The famed American novelist Ernest Hemingway drank as prolifically as he wrote — or perhaps he wrote as prolifically as he drank. Regardless, he proved himself a voluble champion of all things alcoholic, and helped more than a few bartenders hone their recipes over the years. Having spent a fair amount of time in bars on Paris’ Left Bank, he developed a particular fondness for absinthe, which he showcased in his own intriguing cocktail invention. Simple, strong, but surprisingly refreshing, Death in the Afternoon melds absinthe with well-chilled champagne, and goes nicely over brunch or at sunset — perhaps while digging into the lucid prose of Papa Hemingway himself.
Hemingway named his cocktail after his 1932 book Death in the Afternoon, a non-fiction book that delves into the traditions and drama of bullfighting in Spain. His drink recipe first appeared in the 1935 compendium So Red the Nose, or, Breath in the Afternoon, which featured drink recipes from 30 authors, including Theodore Dreiser, Erskine Caldwell, and Irving Stone.
In the book, Hemingway explains (sort of) the origin of the cocktail: “This was arrived at by the author and three officers of HMS Danae after having spent seven hours overboard trying to get Captain Bra Saunders’ fishing boat off a bank where she had gone with us in a northwest gale.”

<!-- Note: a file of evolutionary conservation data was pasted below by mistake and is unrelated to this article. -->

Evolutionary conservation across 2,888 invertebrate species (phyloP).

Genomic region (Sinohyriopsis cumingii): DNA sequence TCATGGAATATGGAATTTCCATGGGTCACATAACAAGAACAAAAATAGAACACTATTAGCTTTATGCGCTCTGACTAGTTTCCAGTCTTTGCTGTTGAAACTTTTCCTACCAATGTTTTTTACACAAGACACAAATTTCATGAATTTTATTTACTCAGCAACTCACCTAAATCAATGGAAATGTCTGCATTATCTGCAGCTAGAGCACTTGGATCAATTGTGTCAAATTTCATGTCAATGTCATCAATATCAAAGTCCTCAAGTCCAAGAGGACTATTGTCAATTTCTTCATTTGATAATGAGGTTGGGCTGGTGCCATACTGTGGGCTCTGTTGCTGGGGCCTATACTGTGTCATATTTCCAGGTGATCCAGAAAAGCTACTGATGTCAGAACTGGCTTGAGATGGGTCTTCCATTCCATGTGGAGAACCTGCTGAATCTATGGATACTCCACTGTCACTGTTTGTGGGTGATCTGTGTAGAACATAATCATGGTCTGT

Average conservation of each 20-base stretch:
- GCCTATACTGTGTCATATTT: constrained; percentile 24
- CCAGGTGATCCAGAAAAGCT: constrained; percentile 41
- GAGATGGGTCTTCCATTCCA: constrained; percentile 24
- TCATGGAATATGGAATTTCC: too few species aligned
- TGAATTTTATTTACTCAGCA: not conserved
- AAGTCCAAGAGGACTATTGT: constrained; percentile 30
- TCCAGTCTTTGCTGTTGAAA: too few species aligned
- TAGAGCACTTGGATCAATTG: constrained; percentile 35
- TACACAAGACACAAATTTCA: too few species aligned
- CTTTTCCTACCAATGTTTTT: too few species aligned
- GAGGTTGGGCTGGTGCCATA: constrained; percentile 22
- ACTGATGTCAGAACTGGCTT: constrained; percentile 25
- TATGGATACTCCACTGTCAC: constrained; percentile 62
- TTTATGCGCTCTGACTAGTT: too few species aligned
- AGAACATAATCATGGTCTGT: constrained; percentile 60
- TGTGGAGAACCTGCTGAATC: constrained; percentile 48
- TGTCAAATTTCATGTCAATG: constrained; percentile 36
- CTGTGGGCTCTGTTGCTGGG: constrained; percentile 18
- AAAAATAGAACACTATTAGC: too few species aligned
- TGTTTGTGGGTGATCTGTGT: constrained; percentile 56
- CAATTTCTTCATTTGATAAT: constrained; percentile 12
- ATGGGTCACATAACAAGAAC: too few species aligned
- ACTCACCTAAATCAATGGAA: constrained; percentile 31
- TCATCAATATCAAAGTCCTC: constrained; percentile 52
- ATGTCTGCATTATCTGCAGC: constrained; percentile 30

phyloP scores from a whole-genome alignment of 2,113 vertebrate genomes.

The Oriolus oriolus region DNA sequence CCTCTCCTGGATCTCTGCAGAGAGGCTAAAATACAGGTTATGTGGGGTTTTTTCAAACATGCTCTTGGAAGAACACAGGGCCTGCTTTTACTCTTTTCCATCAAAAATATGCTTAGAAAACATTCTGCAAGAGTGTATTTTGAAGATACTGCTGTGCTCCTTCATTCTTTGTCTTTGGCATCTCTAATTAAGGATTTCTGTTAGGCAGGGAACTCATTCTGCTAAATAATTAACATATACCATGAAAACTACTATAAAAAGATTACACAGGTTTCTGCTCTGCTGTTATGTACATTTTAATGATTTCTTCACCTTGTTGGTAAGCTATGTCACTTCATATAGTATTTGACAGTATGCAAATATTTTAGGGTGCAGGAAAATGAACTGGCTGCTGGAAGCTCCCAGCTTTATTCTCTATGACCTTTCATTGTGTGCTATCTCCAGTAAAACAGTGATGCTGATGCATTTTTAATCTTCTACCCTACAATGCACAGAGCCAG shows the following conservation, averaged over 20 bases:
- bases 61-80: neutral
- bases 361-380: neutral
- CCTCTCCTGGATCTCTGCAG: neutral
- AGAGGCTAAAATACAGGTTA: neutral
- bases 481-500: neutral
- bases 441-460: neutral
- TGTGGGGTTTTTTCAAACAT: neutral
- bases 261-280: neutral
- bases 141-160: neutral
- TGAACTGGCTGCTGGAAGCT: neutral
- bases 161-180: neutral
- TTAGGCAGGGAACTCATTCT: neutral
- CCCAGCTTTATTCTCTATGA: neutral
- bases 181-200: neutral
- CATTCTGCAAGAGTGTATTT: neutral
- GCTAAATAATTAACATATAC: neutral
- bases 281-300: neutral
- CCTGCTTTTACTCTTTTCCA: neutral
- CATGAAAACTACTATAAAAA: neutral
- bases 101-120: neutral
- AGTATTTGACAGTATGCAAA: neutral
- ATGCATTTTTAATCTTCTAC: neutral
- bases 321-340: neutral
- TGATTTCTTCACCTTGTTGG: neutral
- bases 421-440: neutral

Hemingway also gave precise instructions for making and enjoying the drink: “Pour one jigger of absinthe into a champagne glass, add iced champagne until it attains the proper opalescent milkiness. Drink three to five of these slowly.” By our own reckoning five seems a touch too many, though it’s hard to argue with a man who was tossed by a bull on the streets of Pamplona and was probably the first American wounded on the Italian Front in World War I.
Once you’ve mastered Hemingway’s contribution to the world of spirits, try your hand at a few other cocktails crafted by literary minds. One of these, While Rome Burns, was created by Alexander Woollcott, who, like Hemingway, shamelessly named it after his most recent publication. Consisting of two parts Medford rum, one part lemon juice, and a dash of maple syrup, the mellow libation is designed to put you at ease while civilization collapses around you — in short, the perfect drink for our times.
Journalist, explorer, occultist, and infrequent cannibal William Seabrook created the Asylum, consisting of one part gin, one part Pernod, and a dash of grenadine (poured over ice, but not shaken). He said it would “look like rosy dawn, taste like the milk of Paradise, and make you plenty crazy.”
Irving Stone’s Lust for Life cocktail (named after his celebrated biography of artist Vincent Van Gogh) aims for fruit-forward extravagance with his combination of sloe gin, apricot brandy, and the juice of half a lime. And for a foray into the jungle, circa 1930s Southern California, try Edgar Rice Burroughs’ (surprisingly timid) Tarzan Cocktail made from one ounce of Bacardi, one teaspoon of Cointreau, juice from half a lime, and one-third of a teaspoon of sugar.
- 1 oz. absinthe
- 4 oz champagne
- Pour absinthe into a fluted glass.
- Top with well-chilled champagne.
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